June 11th – June 13th 2018
Monday we saw our friends passing thru Clyde Holliday on our way out so we all came into Magone Lake together. It was only about a an hour drive from John Day. After we got settled in and hooked up the guys headed to the lake to get the pontoons ready. Judy, Jan and I visited for awhile and by 3:00 the bite was on. The trout were BIG and feisty!
The guys were all fly fishing but I found a stump to use as an anchor and fished with power bait. It was so much fun! I caught 14 nice trout (2 really big ones I had to keep). All the rest I was able to release.
It was casual camping – everyone goes on their own schedule and we met up for a campfire at dusk. Eli brought his guitar and Gene his mandolin so we had music at the fireside. A deer stopped by to listen for awhile. She just seemed content to take in the music.
Tuesday morning JP got up at 5:00 and had the lake to himself. He said it was awesome watching the sun come over the hill and the steam rise off the lake. He had caught a lot of nice sized trout by the time he came back for breakfast. Judy and I took the path around the lake. It’s 2.3 miles and it’s really pretty little hike.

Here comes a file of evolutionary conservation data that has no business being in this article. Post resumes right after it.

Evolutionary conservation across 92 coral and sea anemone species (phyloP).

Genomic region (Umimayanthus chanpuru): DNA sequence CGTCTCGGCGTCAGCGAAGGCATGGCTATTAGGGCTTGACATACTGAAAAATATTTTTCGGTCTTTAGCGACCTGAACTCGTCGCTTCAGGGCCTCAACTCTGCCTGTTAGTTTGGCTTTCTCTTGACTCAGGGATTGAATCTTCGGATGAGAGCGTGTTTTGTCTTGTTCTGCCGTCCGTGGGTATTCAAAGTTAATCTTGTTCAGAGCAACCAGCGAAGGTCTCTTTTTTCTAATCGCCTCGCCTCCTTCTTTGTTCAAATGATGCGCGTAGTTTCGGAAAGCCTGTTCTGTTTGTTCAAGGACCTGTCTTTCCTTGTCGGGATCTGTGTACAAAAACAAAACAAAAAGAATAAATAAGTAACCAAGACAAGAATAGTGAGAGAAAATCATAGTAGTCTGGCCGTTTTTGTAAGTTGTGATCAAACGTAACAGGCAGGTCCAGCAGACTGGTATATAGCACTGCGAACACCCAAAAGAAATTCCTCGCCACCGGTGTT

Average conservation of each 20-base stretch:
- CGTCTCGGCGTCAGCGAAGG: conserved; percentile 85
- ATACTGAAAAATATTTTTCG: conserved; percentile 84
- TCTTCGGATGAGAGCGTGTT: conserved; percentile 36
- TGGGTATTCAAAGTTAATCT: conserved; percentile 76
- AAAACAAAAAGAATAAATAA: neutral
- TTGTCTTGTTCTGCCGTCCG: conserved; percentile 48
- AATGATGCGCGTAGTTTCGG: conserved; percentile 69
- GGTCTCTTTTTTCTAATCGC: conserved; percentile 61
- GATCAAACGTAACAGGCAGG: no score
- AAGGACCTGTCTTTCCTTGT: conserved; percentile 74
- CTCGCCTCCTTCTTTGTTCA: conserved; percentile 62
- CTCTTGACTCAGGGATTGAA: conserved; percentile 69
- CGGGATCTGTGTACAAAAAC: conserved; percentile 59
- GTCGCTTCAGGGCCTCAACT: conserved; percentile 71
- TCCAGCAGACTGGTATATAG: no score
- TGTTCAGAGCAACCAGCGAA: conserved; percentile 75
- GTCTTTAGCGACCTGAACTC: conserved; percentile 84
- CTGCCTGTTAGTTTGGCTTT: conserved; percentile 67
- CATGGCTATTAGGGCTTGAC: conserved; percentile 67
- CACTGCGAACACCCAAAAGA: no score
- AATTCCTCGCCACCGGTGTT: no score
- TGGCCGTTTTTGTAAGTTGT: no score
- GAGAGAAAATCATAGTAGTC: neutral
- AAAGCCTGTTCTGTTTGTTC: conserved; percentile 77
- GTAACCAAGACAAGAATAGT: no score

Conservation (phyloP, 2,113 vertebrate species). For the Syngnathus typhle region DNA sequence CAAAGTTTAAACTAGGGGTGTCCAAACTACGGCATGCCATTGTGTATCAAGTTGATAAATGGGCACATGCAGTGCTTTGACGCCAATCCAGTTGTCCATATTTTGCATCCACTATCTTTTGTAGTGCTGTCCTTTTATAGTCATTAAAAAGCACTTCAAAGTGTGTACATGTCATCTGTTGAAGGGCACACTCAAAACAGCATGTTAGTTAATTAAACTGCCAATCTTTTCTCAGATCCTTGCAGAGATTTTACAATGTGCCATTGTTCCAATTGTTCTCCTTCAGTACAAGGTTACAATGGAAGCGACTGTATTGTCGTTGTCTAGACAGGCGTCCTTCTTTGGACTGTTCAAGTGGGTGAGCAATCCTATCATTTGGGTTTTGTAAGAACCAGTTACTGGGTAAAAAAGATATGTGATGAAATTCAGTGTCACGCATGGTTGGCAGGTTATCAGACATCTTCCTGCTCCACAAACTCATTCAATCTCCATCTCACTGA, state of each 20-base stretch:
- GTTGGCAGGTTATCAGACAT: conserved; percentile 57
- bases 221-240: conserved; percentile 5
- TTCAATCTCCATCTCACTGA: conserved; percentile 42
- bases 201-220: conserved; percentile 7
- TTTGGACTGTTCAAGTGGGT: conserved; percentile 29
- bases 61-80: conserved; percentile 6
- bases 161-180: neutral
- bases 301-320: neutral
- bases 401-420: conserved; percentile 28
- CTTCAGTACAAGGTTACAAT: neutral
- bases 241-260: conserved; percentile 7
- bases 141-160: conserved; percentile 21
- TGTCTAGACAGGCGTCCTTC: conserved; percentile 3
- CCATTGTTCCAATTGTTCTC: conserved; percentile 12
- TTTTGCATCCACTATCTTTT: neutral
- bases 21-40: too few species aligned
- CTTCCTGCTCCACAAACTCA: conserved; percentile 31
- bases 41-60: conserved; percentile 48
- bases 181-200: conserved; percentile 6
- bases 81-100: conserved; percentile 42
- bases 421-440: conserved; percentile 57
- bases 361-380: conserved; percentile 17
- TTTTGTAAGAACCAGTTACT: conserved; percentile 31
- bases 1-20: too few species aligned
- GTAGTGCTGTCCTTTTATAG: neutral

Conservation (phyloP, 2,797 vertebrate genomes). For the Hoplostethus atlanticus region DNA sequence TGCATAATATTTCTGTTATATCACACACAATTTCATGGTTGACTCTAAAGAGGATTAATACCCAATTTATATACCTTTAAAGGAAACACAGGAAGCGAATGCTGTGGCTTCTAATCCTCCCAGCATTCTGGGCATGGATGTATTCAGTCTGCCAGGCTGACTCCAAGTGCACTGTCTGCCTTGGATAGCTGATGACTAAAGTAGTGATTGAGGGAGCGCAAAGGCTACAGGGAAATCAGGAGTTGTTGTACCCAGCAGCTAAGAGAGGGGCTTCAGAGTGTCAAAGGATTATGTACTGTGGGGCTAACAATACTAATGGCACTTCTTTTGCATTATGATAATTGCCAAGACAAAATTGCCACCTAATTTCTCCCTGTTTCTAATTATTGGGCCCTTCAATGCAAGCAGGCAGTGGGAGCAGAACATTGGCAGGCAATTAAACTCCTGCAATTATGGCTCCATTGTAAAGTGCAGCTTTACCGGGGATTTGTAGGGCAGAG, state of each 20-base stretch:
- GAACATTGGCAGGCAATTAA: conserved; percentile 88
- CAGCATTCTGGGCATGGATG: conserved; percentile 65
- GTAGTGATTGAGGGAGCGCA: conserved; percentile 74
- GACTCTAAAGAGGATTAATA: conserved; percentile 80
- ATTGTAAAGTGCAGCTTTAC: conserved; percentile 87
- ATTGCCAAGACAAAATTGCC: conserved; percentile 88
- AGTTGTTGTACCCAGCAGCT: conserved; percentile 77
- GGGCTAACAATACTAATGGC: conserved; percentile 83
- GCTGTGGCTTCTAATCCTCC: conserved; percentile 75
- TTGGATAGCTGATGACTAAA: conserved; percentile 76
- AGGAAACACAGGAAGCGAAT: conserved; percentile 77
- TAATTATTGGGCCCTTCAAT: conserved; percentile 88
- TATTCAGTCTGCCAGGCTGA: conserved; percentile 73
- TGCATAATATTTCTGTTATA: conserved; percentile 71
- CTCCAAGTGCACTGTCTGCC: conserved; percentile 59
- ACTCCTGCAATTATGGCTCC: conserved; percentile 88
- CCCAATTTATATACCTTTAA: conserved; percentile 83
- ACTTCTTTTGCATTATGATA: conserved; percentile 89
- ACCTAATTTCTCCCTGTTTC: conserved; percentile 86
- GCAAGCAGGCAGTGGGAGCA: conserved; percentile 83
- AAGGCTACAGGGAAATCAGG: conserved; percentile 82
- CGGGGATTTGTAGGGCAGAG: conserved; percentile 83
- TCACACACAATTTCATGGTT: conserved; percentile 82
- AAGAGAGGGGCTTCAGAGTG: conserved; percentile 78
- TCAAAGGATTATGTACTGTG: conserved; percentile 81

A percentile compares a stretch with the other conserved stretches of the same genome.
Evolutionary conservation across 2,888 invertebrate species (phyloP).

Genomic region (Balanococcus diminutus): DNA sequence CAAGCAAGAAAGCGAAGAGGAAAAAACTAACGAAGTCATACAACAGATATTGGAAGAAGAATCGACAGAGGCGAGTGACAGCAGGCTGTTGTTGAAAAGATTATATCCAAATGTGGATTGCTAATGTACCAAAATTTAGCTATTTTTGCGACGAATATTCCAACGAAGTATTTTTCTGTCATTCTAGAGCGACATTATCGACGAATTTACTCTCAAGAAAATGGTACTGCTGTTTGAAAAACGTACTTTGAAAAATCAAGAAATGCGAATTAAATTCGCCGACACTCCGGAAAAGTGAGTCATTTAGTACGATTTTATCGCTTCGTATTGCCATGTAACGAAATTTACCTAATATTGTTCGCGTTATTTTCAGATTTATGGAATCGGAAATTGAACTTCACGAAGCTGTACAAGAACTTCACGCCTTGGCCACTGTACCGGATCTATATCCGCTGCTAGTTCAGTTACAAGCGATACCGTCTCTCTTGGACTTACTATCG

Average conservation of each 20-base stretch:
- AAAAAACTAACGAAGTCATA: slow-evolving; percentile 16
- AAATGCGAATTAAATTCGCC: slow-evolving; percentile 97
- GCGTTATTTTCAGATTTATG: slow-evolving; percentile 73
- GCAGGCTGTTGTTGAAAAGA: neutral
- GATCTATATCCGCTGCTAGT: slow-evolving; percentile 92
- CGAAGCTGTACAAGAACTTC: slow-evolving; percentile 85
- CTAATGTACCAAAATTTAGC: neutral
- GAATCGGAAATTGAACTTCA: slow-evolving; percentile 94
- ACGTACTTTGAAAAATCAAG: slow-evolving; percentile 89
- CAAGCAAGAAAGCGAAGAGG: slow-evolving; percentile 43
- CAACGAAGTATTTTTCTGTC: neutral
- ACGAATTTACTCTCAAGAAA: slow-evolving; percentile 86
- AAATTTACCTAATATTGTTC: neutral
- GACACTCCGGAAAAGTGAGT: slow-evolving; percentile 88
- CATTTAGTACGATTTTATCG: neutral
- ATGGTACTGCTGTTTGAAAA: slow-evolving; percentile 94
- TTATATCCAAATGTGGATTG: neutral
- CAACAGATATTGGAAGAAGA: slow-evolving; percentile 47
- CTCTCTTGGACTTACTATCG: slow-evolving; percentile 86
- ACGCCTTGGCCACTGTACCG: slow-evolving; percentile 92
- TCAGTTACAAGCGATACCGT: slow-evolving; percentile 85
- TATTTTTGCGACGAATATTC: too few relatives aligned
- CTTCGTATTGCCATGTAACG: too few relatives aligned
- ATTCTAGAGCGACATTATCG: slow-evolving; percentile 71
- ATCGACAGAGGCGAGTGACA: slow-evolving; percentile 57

Wild Lupine and Indian Paintbrush.
Later in the day JP gave me a little fly fishing lesson. There was a big hatch so the fish weren’t biting but I got some pointers anyway. In the evening we went back out and both caught some good sized fish before campfire. I used my favorite chartreuse sparkly power bait and JP was on the fly.
Wednesday it was clear and warm during the day but there was frost on the pontoons in the early AM. There were only a few other boats or pontoons on the lake. JP had some good AM fishing but things slowed down late afternoon. Still a good day on the water!
The lake had ducks with ducklings, dear, beaver and we even saw a young bobcat running along the road. There’s plenty of evidence that this is a home to beavers!
We finished off our last night with the evening campfire.
Side note: All the trucks in our campground had the hoods of their rigs propped open. Evidently small woodland creatures see no challenge in chewing up the wiring in your rig or packing it full of treats for later – if it’s open and accessible. If it’s closed however the game is on!
Side Note 2: The coolest thing! Tree of Shoes on Highway 26 outside of Mitchell, Oregon. It’s evidently a roadside attraction. I love the quirky things we come across on the road. I wish I had shoes I’d willing to contribute but alas – no.